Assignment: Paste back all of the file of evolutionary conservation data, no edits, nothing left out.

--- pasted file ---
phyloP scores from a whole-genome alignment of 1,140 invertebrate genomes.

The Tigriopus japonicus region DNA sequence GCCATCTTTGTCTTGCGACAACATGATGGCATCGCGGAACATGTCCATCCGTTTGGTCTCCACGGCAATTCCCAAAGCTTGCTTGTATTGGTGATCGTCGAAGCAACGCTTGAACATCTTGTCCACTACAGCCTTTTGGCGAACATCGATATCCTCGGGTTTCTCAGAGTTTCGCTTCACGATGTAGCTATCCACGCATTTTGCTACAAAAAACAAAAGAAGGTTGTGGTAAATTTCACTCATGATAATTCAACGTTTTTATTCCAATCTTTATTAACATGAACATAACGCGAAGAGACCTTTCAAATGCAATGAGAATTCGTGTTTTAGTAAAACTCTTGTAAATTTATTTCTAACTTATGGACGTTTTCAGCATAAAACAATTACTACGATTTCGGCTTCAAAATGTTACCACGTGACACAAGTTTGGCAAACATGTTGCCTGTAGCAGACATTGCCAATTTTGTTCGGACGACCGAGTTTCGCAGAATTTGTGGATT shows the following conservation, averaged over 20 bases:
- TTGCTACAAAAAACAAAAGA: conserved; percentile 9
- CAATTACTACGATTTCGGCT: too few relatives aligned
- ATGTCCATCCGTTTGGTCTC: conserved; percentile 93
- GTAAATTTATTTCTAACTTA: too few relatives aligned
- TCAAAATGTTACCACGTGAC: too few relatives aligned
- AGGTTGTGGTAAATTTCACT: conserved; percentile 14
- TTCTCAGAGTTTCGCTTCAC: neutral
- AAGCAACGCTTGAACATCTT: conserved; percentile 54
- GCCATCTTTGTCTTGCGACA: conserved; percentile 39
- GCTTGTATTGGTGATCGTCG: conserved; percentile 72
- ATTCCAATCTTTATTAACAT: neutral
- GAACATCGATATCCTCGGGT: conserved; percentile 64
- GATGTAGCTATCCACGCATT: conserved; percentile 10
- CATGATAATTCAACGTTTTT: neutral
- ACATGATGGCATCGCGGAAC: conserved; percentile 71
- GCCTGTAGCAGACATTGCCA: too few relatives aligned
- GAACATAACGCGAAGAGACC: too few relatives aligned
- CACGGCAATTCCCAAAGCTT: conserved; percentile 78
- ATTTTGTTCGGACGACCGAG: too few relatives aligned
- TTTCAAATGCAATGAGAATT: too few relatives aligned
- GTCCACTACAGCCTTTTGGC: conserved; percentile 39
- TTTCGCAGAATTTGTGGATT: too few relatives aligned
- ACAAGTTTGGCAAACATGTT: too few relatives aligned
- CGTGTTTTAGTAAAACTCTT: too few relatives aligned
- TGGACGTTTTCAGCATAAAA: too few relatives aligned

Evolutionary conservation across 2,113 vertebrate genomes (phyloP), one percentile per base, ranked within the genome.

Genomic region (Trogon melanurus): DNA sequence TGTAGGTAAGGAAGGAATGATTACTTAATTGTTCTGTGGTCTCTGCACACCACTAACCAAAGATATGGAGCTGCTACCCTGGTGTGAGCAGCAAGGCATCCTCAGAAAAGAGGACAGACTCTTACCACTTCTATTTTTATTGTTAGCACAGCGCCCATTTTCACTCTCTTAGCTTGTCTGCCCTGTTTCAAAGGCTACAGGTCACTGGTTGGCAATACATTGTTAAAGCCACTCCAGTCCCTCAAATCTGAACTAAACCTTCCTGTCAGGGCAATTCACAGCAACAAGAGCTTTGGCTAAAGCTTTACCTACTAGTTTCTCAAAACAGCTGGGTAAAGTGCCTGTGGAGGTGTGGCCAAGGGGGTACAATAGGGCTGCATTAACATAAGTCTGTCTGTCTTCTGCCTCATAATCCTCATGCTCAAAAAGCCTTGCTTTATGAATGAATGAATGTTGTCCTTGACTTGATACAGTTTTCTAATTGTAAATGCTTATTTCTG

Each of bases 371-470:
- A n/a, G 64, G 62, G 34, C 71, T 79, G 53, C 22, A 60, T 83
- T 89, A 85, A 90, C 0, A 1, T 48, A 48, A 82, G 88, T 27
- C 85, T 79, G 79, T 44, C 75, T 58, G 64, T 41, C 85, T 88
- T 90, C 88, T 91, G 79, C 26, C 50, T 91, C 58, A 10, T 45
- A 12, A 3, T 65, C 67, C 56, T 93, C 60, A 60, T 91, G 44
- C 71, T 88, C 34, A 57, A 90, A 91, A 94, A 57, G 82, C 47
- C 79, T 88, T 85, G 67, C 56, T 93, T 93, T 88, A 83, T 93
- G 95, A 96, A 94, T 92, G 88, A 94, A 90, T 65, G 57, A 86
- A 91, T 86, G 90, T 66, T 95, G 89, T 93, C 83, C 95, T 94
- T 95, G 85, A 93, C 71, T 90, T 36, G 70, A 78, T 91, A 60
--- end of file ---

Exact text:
phyloP scores from a whole-genome alignment of 1,140 invertebrate genomes.

The Tigriopus japonicus region DNA sequence GCCATCTTTGTCTTGCGACAACATGATGGCATCGCGGAACATGTCCATCCGTTTGGTCTCCACGGCAATTCCCAAAGCTTGCTTGTATTGGTGATCGTCGAAGCAACGCTTGAACATCTTGTCCACTACAGCCTTTTGGCGAACATCGATATCCTCGGGTTTCTCAGAGTTTCGCTTCACGATGTAGCTATCCACGCATTTTGCTACAAAAAACAAAAGAAGGTTGTGGTAAATTTCACTCATGATAATTCAACGTTTTTATTCCAATCTTTATTAACATGAACATAACGCGAAGAGACCTTTCAAATGCAATGAGAATTCGTGTTTTAGTAAAACTCTTGTAAATTTATTTCTAACTTATGGACGTTTTCAGCATAAAACAATTACTACGATTTCGGCTTCAAAATGTTACCACGTGACACAAGTTTGGCAAACATGTTGCCTGTAGCAGACATTGCCAATTTTGTTCGGACGACCGAGTTTCGCAGAATTTGTGGATT shows the following conservation, averaged over 20 bases:
- TTGCTACAAAAAACAAAAGA: conserved; percentile 9
- CAATTACTACGATTTCGGCT: too few relatives aligned
- ATGTCCATCCGTTTGGTCTC: conserved; percentile 93
- GTAAATTTATTTCTAACTTA: too few relatives aligned
- TCAAAATGTTACCACGTGAC: too few relatives aligned
- AGGTTGTGGTAAATTTCACT: conserved; percentile 14
- TTCTCAGAGTTTCGCTTCAC: neutral
- AAGCAACGCTTGAACATCTT: conserved; percentile 54
- GCCATCTTTGTCTTGCGACA: conserved; percentile 39
- GCTTGTATTGGTGATCGTCG: conserved; percentile 72
- ATTCCAATCTTTATTAACAT: neutral
- GAACATCGATATCCTCGGGT: conserved; percentile 64
- GATGTAGCTATCCACGCATT: conserved; percentile 10
- CATGATAATTCAACGTTTTT: neutral
- ACATGATGGCATCGCGGAAC: conserved; percentile 71
- GCCTGTAGCAGACATTGCCA: too few relatives aligned
- GAACATAACGCGAAGAGACC: too few relatives aligned
- CACGGCAATTCCCAAAGCTT: conserved; percentile 78
- ATTTTGTTCGGACGACCGAG: too few relatives aligned
- TTTCAAATGCAATGAGAATT: too few relatives aligned
- GTCCACTACAGCCTTTTGGC: conserved; percentile 39
- TTTCGCAGAATTTGTGGATT: too few relatives aligned
- ACAAGTTTGGCAAACATGTT: too few relatives aligned
- CGTGTTTTAGTAAAACTCTT: too few relatives aligned
- TGGACGTTTTCAGCATAAAA: too few relatives aligned

Evolutionary conservation across 2,113 vertebrate genomes (phyloP), one percentile per base, ranked within the genome.

Genomic region (Trogon melanurus): DNA sequence TGTAGGTAAGGAAGGAATGATTACTTAATTGTTCTGTGGTCTCTGCACACCACTAACCAAAGATATGGAGCTGCTACCCTGGTGTGAGCAGCAAGGCATCCTCAGAAAAGAGGACAGACTCTTACCACTTCTATTTTTATTGTTAGCACAGCGCCCATTTTCACTCTCTTAGCTTGTCTGCCCTGTTTCAAAGGCTACAGGTCACTGGTTGGCAATACATTGTTAAAGCCACTCCAGTCCCTCAAATCTGAACTAAACCTTCCTGTCAGGGCAATTCACAGCAACAAGAGCTTTGGCTAAAGCTTTACCTACTAGTTTCTCAAAACAGCTGGGTAAAGTGCCTGTGGAGGTGTGGCCAAGGGGGTACAATAGGGCTGCATTAACATAAGTCTGTCTGTCTTCTGCCTCATAATCCTCATGCTCAAAAAGCCTTGCTTTATGAATGAATGAATGTTGTCCTTGACTTGATACAGTTTTCTAATTGTAAATGCTTATTTCTG

Each of bases 371-470:
- A n/a, G 64, G 62, G 34, C 71, T 79, G 53, C 22, A 60, T 83
- T 89, A 85, A 90, C 0, A 1, T 48, A 48, A 82, G 88, T 27
- C 85, T 79, G 79, T 44, C 75, T 58, G 64, T 41, C 85, T 88
- T 90, C 88, T 91, G 79, C 26, C 50, T 91, C 58, A 10, T 45
- A 12, A 3, T 65, C 67, C 56, T 93, C 60, A 60, T 91, G 44
- C 71, T 88, C 34, A 57, A 90, A 91, A 94, A 57, G 82, C 47
- C 79, T 88, T 85, G 67, C 56, T 93, T 93, T 88, A 83, T 93
- G 95, A 96, A 94, T 92, G 88, A 94, A 90, T 65, G 57, A 86
- A 91, T 86, G 90, T 66, T 95, G 89, T 93, C 83, C 95, T 94
- T 95, G 85, A 93, C 71, T 90, T 36, G 70, A 78, T 91, A 60